On Afghanistan, the High Commissioner rounded on the de facto authorities’ decision to carry out lashings and executions in public, and the “systematic exclusion” of women and girls from virtually all aspects of life (which) is unparalleled in this world”.
Such actions were “in flagrant violation” of Afghanistan’s international human rights obligations, Mr. Türk continued, before urging the Taliban to establish an immediate moratorium on future executions and to abolish the death penalty.
Mozambique’s most vulnerable
On Mozambique, where civilians continue to be displaced, killed and subjected to sexual attacks by extremist militia, five years after the start of the conflict in Cabo Delgado, Mr. Türk insisted that the conflict could only be resolved by addressing its root causes.
This will require “protecting economic and social rights, preserving civic space, ensuring access to justice and prioritising young people and women in socio-economic development and decision-making, including – and that’s very important in this context – on the use of natural resources that directly affect their lives,” the UN rights chief said.
The situation in Somalia was another distressing human rights emergency that needed all the world’s attention, Mr. Türk continued.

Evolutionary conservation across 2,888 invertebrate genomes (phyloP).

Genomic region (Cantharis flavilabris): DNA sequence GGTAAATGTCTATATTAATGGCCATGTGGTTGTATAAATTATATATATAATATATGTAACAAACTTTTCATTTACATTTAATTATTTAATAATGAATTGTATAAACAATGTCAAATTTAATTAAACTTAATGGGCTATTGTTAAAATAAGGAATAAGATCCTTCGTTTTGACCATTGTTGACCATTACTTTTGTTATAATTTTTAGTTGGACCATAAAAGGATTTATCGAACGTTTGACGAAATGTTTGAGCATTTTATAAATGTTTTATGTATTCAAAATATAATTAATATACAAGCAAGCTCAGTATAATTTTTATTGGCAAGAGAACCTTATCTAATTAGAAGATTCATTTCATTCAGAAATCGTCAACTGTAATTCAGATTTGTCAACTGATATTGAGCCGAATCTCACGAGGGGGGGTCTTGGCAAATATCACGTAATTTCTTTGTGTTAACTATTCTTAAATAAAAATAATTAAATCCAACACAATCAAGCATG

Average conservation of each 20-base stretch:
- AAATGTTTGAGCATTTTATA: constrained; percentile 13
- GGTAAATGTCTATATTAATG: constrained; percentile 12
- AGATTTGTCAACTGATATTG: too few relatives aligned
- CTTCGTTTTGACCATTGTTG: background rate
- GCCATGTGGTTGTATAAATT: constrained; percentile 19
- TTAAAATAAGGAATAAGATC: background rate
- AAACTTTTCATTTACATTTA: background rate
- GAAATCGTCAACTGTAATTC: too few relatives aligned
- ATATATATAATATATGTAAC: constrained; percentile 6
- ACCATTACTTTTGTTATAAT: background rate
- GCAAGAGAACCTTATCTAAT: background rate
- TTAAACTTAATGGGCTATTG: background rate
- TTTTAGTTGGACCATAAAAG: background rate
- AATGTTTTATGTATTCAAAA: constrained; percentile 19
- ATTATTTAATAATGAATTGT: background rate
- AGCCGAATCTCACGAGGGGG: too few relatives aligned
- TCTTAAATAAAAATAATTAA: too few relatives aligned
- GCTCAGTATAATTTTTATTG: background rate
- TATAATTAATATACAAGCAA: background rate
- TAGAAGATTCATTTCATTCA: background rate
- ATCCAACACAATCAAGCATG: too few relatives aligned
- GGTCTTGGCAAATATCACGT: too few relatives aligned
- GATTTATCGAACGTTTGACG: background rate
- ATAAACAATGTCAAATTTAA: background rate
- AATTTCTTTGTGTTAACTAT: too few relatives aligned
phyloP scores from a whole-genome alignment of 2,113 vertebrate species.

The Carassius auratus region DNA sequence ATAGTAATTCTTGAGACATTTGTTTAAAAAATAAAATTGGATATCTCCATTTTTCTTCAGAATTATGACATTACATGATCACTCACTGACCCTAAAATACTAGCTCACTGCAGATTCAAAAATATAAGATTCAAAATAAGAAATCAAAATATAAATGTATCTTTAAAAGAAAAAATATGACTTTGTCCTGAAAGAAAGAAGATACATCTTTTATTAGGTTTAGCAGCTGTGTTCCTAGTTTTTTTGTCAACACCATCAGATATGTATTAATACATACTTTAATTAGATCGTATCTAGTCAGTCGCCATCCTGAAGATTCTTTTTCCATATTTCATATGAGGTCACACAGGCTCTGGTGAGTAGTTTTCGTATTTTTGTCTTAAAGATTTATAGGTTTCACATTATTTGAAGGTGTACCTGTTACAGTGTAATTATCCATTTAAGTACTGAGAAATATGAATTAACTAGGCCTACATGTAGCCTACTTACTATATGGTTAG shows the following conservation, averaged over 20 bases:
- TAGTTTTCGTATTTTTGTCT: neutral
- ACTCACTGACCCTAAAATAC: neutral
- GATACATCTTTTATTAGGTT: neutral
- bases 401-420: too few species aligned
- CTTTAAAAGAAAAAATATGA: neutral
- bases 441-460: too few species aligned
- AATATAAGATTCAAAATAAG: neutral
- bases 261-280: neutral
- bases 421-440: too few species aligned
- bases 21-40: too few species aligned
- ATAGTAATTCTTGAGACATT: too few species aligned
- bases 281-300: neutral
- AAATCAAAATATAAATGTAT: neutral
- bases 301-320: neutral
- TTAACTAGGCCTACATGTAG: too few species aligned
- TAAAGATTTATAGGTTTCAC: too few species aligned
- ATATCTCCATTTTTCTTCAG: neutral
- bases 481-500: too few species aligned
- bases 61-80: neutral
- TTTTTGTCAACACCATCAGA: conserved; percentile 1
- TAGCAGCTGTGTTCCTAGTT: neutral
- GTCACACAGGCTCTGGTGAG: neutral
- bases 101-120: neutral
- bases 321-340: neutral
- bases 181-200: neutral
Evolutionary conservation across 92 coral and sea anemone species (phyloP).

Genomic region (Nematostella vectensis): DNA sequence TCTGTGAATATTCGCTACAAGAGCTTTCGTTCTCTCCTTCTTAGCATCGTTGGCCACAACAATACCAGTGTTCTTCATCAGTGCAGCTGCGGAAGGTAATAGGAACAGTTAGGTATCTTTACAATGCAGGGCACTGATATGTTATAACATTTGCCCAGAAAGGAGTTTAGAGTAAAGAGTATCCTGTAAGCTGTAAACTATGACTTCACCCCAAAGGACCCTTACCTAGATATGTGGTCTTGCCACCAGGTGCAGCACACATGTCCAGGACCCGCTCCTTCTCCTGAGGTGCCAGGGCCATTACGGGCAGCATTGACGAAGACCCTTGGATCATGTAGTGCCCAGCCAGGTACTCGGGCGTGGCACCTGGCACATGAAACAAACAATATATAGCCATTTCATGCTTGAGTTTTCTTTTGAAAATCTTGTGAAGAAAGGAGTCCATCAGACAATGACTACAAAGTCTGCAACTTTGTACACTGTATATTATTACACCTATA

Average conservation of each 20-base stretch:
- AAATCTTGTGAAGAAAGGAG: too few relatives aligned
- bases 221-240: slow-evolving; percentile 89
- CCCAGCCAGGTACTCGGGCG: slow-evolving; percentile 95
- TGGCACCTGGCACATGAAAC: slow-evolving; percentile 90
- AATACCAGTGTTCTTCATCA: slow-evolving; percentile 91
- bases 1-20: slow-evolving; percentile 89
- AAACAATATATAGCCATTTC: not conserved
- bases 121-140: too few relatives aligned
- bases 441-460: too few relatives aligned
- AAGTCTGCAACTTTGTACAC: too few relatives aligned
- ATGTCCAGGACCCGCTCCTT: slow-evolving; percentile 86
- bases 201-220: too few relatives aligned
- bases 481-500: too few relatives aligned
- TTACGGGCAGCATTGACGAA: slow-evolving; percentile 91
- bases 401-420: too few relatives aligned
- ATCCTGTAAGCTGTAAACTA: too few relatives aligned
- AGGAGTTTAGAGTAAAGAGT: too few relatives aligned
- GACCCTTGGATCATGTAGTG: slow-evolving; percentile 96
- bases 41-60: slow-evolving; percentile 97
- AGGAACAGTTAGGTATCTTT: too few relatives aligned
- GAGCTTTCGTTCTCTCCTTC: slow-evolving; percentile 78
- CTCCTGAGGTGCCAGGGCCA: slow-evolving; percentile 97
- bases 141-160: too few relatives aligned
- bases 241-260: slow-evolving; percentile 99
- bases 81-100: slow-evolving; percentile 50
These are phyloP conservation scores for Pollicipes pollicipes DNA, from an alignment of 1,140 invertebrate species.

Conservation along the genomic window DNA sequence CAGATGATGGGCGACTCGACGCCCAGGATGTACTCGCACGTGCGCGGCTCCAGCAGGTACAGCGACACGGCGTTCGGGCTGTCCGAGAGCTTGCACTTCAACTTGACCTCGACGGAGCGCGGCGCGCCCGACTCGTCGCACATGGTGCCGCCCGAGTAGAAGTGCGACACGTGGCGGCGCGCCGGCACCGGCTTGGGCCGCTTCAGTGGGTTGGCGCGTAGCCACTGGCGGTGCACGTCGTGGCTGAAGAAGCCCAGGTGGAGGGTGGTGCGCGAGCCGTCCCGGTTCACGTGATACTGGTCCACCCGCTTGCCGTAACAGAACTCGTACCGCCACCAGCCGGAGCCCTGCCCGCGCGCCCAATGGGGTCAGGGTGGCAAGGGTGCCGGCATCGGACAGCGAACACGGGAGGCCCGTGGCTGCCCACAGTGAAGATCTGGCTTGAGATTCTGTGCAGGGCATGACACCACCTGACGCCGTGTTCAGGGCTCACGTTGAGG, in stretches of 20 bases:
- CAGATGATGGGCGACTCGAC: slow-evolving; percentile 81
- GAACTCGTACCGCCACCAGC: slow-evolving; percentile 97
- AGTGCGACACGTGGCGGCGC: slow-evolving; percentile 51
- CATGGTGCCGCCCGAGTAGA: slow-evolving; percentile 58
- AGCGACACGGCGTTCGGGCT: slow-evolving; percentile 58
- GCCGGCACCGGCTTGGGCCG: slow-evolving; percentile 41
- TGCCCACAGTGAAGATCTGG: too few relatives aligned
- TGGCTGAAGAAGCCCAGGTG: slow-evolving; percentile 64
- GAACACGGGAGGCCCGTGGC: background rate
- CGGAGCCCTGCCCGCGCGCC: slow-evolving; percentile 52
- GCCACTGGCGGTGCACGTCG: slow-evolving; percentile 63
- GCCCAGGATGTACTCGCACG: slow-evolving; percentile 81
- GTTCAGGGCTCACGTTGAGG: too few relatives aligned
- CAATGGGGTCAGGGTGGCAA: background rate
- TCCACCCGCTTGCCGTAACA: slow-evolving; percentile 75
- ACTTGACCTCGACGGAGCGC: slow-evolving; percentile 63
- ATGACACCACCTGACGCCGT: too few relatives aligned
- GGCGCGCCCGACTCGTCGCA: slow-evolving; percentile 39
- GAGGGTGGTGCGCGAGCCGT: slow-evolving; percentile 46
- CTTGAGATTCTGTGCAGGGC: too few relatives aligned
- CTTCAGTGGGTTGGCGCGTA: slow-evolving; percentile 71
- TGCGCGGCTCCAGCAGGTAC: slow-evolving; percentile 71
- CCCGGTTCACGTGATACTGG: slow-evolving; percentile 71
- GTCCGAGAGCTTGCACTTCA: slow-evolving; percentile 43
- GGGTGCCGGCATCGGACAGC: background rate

After the worst drought there in decades and extremist attacks, the country “faces a humanitarian catastrophe“, he said. At the same time, UN rights officers have documented a steep rise in civilian casualties – “76 per cent of which are attributed to Al-Shabab” extremist militia, the High Commissioner said.
According to UN human rights office data, 672 people have been killed in Somalia and 1,082 injured from January to November, a worrying 51 per cent higher than during the same period last year.
“Serious human rights concerns also include the arrest and detention of journalists, hindering freedom of expression, fostering self-censorship and aggravating pre-existing human rights vulnerabilities,” the UN rights chief said. “Protecting human rights is a key component of humanitarian action.”
Personal engagement with China
Asked about China, which rejected the findings of a hard-hitting UN rights office report on the treatment of minorities in Xinjiang this summer, the High Commissioner insisted that it had highlighted “very serious human rights concerns”.
“My focus is on following up on the recommendations that are contained in the report and for me it is also very key; of course we will – and I will personally continue engaging with the authorities,” Mr. Türk said, adding that “hope springs eternal for changes”.
To mark the 75th year of the adoption of the Universal Declaration of Human Rights (UDHR), Mr. Türk announced a year-long campaign “to recall the consensus this Declaration envisaged”.
The initiative will be coordinated by the Office of the High Commissioner with partners and involve activities, actions and “ways to renew people’s awareness of and commitment to human rights, especially among young people”.
One of the aims is “to rekindle the spirit, impulse and vitality that forged the UDHR 75 years ago and to rejuvenate a worldwide consensus on human rights – one that unifies us in the face of so many challenges”, Mr. Türk explained.